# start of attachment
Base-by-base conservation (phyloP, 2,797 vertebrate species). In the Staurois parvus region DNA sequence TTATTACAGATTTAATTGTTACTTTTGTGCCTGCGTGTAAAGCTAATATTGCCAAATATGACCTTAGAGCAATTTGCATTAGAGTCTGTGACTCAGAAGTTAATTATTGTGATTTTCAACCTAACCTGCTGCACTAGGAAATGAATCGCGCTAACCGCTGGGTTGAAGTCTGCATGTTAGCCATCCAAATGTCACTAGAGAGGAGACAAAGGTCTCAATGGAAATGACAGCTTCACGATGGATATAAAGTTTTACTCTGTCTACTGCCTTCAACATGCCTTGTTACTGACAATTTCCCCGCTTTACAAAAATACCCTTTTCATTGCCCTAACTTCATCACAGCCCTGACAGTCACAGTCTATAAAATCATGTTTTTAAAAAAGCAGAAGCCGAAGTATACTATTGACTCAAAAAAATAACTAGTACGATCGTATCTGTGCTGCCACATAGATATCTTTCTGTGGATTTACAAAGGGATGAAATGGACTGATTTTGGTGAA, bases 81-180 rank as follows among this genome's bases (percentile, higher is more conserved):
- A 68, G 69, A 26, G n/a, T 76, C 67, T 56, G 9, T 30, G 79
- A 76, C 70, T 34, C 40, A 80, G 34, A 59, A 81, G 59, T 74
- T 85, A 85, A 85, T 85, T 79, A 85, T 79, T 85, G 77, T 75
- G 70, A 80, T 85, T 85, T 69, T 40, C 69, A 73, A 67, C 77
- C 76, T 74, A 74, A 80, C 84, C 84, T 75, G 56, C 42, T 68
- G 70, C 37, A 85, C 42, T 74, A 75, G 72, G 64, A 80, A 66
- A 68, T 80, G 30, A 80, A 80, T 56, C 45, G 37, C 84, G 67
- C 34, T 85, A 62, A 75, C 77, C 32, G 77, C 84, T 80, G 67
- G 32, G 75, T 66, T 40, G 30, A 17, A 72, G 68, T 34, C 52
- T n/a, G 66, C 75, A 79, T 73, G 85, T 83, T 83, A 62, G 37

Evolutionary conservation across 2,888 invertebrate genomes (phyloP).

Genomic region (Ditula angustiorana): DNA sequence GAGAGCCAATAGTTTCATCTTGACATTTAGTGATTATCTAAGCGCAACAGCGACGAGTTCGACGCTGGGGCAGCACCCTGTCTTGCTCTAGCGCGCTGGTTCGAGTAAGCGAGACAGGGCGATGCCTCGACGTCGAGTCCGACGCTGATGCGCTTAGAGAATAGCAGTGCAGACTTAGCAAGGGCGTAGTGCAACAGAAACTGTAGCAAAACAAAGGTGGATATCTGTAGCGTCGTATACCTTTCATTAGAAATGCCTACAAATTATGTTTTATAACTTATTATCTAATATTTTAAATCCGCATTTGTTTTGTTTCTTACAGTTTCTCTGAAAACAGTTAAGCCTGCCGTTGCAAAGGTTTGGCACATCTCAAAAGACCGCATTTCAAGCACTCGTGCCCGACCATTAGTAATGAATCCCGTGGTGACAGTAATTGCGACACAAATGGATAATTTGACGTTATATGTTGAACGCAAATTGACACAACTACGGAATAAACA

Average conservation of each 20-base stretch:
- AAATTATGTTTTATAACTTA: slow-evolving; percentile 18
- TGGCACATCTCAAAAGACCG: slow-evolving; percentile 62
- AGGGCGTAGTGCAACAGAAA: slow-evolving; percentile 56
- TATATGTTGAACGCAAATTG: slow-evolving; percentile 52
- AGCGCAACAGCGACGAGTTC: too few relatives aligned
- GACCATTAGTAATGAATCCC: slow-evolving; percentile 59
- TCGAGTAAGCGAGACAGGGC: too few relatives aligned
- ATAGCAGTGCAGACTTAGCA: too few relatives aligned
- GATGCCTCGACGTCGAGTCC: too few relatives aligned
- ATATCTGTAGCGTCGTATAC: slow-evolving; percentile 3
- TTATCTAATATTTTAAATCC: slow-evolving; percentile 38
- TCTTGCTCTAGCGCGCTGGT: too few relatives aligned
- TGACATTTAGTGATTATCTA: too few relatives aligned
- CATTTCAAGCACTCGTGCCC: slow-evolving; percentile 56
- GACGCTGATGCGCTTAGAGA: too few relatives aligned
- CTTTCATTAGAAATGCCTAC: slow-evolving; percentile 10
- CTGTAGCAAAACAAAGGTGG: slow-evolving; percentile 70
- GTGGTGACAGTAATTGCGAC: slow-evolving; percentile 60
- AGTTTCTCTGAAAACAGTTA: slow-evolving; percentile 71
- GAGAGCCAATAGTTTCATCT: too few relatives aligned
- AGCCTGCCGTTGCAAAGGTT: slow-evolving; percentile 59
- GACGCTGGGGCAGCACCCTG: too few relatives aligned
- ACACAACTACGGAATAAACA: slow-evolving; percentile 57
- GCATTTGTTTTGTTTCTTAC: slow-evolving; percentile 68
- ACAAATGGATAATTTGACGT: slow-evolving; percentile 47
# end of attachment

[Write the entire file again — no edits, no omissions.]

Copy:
Base-by-base conservation (phyloP, 2,797 vertebrate species). In the Staurois parvus region DNA sequence TTATTACAGATTTAATTGTTACTTTTGTGCCTGCGTGTAAAGCTAATATTGCCAAATATGACCTTAGAGCAATTTGCATTAGAGTCTGTGACTCAGAAGTTAATTATTGTGATTTTCAACCTAACCTGCTGCACTAGGAAATGAATCGCGCTAACCGCTGGGTTGAAGTCTGCATGTTAGCCATCCAAATGTCACTAGAGAGGAGACAAAGGTCTCAATGGAAATGACAGCTTCACGATGGATATAAAGTTTTACTCTGTCTACTGCCTTCAACATGCCTTGTTACTGACAATTTCCCCGCTTTACAAAAATACCCTTTTCATTGCCCTAACTTCATCACAGCCCTGACAGTCACAGTCTATAAAATCATGTTTTTAAAAAAGCAGAAGCCGAAGTATACTATTGACTCAAAAAAATAACTAGTACGATCGTATCTGTGCTGCCACATAGATATCTTTCTGTGGATTTACAAAGGGATGAAATGGACTGATTTTGGTGAA, bases 81-180 rank as follows among this genome's bases (percentile, higher is more conserved):
- A 68, G 69, A 26, G n/a, T 76, C 67, T 56, G 9, T 30, G 79
- A 76, C 70, T 34, C 40, A 80, G 34, A 59, A 81, G 59, T 74
- T 85, A 85, A 85, T 85, T 79, A 85, T 79, T 85, G 77, T 75
- G 70, A 80, T 85, T 85, T 69, T 40, C 69, A 73, A 67, C 77
- C 76, T 74, A 74, A 80, C 84, C 84, T 75, G 56, C 42, T 68
- G 70, C 37, A 85, C 42, T 74, A 75, G 72, G 64, A 80, A 66
- A 68, T 80, G 30, A 80, A 80, T 56, C 45, G 37, C 84, G 67
- C 34, T 85, A 62, A 75, C 77, C 32, G 77, C 84, T 80, G 67
- G 32, G 75, T 66, T 40, G 30, A 17, A 72, G 68, T 34, C 52
- T n/a, G 66, C 75, A 79, T 73, G 85, T 83, T 83, A 62, G 37

Evolutionary conservation across 2,888 invertebrate genomes (phyloP).

Genomic region (Ditula angustiorana): DNA sequence GAGAGCCAATAGTTTCATCTTGACATTTAGTGATTATCTAAGCGCAACAGCGACGAGTTCGACGCTGGGGCAGCACCCTGTCTTGCTCTAGCGCGCTGGTTCGAGTAAGCGAGACAGGGCGATGCCTCGACGTCGAGTCCGACGCTGATGCGCTTAGAGAATAGCAGTGCAGACTTAGCAAGGGCGTAGTGCAACAGAAACTGTAGCAAAACAAAGGTGGATATCTGTAGCGTCGTATACCTTTCATTAGAAATGCCTACAAATTATGTTTTATAACTTATTATCTAATATTTTAAATCCGCATTTGTTTTGTTTCTTACAGTTTCTCTGAAAACAGTTAAGCCTGCCGTTGCAAAGGTTTGGCACATCTCAAAAGACCGCATTTCAAGCACTCGTGCCCGACCATTAGTAATGAATCCCGTGGTGACAGTAATTGCGACACAAATGGATAATTTGACGTTATATGTTGAACGCAAATTGACACAACTACGGAATAAACA

Average conservation of each 20-base stretch:
- AAATTATGTTTTATAACTTA: slow-evolving; percentile 18
- TGGCACATCTCAAAAGACCG: slow-evolving; percentile 62
- AGGGCGTAGTGCAACAGAAA: slow-evolving; percentile 56
- TATATGTTGAACGCAAATTG: slow-evolving; percentile 52
- AGCGCAACAGCGACGAGTTC: too few relatives aligned
- GACCATTAGTAATGAATCCC: slow-evolving; percentile 59
- TCGAGTAAGCGAGACAGGGC: too few relatives aligned
- ATAGCAGTGCAGACTTAGCA: too few relatives aligned
- GATGCCTCGACGTCGAGTCC: too few relatives aligned
- ATATCTGTAGCGTCGTATAC: slow-evolving; percentile 3
- TTATCTAATATTTTAAATCC: slow-evolving; percentile 38
- TCTTGCTCTAGCGCGCTGGT: too few relatives aligned
- TGACATTTAGTGATTATCTA: too few relatives aligned
- CATTTCAAGCACTCGTGCCC: slow-evolving; percentile 56
- GACGCTGATGCGCTTAGAGA: too few relatives aligned
- CTTTCATTAGAAATGCCTAC: slow-evolving; percentile 10
- CTGTAGCAAAACAAAGGTGG: slow-evolving; percentile 70
- GTGGTGACAGTAATTGCGAC: slow-evolving; percentile 60
- AGTTTCTCTGAAAACAGTTA: slow-evolving; percentile 71
- GAGAGCCAATAGTTTCATCT: too few relatives aligned
- AGCCTGCCGTTGCAAAGGTT: slow-evolving; percentile 59
- GACGCTGGGGCAGCACCCTG: too few relatives aligned
- ACACAACTACGGAATAAACA: slow-evolving; percentile 57
- GCATTTGTTTTGTTTCTTAC: slow-evolving; percentile 68
- ACAAATGGATAATTTGACGT: slow-evolving; percentile 47